As Americans eat less chocolate, Hershey’s begins pushing meat bars

Image: Reuters/Mike Blake
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American protein fiends who want a break from yogurt cups and Clif bars will soon have another option: meat bars.

Starting this summer, Hershey’s will introduce a souped up version of jerky from its Krave Pure Foods division, which the company acquired last year. If the concept is a bit bizarre, so are the flavors: wild blueberry barbecue, cranberry thyme and chipotle cherry, to name a few. Meat snacks are a tiny category in the US, said Marcel Nahm, the vice president of US snacks for Hershey’s. But as more consumers pore over food labels to find healthier, protein-packed snacks, more food companies are banking on health foods becoming a lasting trend.

The pivot is especially important for Hershey’s, which is losing American consumers (paywall) of its classic chocolate bars as they’ve moved onto other sweets and snacks.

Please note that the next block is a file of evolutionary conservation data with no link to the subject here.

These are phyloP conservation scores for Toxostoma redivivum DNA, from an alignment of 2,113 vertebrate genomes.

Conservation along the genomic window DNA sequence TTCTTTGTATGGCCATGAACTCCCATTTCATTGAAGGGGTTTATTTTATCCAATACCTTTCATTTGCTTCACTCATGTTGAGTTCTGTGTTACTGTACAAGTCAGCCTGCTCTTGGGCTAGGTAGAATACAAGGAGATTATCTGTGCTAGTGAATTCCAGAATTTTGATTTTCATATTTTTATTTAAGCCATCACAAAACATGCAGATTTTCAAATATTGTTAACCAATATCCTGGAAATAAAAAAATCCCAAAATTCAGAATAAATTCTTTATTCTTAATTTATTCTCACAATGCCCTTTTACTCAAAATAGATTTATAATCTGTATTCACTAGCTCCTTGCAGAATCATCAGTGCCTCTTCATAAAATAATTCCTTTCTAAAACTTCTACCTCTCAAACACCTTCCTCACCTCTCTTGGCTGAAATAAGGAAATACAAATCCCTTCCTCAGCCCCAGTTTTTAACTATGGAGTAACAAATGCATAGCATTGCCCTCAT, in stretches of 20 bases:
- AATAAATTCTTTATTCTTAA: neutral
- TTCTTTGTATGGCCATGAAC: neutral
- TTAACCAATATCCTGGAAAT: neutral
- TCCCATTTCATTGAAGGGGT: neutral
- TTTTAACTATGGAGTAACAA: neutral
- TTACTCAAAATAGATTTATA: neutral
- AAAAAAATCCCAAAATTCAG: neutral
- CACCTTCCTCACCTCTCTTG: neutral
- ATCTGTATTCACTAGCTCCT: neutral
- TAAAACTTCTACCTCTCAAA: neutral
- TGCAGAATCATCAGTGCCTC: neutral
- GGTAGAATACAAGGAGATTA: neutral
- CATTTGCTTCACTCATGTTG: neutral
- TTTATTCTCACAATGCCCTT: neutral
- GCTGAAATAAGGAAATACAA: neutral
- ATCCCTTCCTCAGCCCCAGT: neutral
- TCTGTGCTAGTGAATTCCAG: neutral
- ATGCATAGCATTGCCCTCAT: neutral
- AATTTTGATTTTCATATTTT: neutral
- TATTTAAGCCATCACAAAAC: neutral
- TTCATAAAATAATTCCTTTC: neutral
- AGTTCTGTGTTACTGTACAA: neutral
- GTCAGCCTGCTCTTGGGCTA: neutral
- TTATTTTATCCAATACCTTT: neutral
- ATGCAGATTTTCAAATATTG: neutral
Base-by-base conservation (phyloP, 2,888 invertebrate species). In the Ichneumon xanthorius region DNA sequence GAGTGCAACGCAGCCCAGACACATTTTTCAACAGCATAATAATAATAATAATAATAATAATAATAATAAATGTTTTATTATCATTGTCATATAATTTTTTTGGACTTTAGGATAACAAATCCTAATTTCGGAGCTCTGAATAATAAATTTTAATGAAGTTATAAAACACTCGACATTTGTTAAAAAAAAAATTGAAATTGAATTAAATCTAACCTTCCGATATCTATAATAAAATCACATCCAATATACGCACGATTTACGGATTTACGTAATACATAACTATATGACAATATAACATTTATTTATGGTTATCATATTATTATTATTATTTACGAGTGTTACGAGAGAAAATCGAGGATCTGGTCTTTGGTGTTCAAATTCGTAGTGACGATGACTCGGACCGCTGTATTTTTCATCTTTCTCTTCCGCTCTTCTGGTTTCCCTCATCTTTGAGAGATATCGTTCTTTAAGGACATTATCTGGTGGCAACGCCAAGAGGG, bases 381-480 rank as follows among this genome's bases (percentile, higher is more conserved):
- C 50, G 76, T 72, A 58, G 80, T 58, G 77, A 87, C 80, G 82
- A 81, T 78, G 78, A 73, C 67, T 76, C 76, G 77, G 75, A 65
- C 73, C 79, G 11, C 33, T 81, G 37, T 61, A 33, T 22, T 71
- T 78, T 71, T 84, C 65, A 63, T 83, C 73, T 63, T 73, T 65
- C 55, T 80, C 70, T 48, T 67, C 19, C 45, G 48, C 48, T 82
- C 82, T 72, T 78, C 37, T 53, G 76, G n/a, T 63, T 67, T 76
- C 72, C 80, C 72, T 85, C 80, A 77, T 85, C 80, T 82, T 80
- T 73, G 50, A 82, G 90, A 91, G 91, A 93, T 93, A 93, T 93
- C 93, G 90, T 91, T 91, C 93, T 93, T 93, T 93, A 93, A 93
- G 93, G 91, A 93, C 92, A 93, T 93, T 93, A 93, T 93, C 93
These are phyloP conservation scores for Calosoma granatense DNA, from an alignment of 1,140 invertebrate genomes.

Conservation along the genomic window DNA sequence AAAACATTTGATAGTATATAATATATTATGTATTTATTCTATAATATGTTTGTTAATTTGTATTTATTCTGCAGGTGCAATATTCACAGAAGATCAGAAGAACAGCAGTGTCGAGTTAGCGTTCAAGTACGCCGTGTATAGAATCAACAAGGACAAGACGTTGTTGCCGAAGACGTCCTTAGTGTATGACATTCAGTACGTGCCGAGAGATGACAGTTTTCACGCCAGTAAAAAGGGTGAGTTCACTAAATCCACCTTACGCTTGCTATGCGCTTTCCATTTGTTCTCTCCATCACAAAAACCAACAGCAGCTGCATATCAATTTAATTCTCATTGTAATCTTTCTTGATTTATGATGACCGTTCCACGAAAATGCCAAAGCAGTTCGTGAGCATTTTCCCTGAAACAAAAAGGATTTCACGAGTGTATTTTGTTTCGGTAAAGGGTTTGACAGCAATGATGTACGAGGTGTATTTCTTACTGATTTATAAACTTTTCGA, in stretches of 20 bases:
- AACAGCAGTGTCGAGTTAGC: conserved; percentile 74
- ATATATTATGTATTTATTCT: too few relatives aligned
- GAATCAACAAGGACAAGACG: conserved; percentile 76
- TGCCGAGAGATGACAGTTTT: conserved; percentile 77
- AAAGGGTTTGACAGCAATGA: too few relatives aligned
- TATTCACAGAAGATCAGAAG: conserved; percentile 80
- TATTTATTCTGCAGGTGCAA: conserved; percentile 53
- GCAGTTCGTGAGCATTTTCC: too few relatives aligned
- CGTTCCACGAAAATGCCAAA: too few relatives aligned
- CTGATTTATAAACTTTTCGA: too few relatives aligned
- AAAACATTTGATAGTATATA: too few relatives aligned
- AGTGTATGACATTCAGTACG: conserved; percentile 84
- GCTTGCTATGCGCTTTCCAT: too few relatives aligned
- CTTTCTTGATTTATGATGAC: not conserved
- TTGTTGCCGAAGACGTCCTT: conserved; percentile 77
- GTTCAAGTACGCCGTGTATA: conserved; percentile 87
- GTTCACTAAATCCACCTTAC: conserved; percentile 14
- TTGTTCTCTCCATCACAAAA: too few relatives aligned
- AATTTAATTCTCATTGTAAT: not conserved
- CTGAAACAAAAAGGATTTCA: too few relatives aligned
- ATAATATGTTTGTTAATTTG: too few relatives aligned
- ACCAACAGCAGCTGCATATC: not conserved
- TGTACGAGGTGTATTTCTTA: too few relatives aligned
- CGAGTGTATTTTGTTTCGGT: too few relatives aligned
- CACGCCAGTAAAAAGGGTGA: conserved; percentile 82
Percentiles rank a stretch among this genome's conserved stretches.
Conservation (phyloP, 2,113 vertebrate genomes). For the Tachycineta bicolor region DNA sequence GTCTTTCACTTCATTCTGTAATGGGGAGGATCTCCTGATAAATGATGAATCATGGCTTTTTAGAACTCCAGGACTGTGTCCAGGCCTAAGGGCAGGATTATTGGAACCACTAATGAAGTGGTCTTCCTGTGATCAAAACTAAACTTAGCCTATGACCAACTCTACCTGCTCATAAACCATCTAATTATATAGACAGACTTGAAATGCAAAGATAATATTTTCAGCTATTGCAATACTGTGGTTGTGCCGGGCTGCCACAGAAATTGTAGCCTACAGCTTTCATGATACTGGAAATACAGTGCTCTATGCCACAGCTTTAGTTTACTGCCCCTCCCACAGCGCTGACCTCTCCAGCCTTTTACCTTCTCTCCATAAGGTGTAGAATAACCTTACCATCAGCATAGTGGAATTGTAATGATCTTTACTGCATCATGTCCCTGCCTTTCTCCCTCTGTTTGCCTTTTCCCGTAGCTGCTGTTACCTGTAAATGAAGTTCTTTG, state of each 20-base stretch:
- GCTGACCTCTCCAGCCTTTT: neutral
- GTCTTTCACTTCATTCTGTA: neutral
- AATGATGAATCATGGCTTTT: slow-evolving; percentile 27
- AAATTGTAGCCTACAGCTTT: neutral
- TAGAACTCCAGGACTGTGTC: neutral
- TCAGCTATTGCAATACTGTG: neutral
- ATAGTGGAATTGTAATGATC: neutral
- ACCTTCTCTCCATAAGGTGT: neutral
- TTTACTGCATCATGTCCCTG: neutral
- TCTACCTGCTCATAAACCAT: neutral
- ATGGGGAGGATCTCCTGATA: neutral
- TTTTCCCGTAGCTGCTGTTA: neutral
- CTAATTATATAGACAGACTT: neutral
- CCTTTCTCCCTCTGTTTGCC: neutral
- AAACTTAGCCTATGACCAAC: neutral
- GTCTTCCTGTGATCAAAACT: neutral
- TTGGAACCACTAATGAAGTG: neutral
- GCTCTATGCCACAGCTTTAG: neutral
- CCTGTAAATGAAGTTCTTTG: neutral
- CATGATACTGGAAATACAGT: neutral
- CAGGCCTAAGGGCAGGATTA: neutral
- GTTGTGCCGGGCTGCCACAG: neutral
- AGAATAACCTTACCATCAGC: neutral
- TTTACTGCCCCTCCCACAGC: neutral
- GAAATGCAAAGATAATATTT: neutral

There’s also more competition between chocolate makers, as costs have risen and more chocolatiers have entered the market. Big producers like Mars are vying for even more market share, while higher-end companies are snagging consumers who prefer the smaller-batch feel of fancier chocolate.

“We don’t compete only with large companies anymore, we compete with a great number of small entrepreneurs now,” Nahm says.

Hershey’s isn’t the only one doubling down on meat. Tyson’s Hillshire brand is now making bite-sized chicken and salami snack packs. Wilde Snacks is experimenting with baking jerky-like snacks instead of smoking them. That renders the meat softer than jerky, with a texture more akin to a nutrition bar or, less appealingly, the next generation of Spam.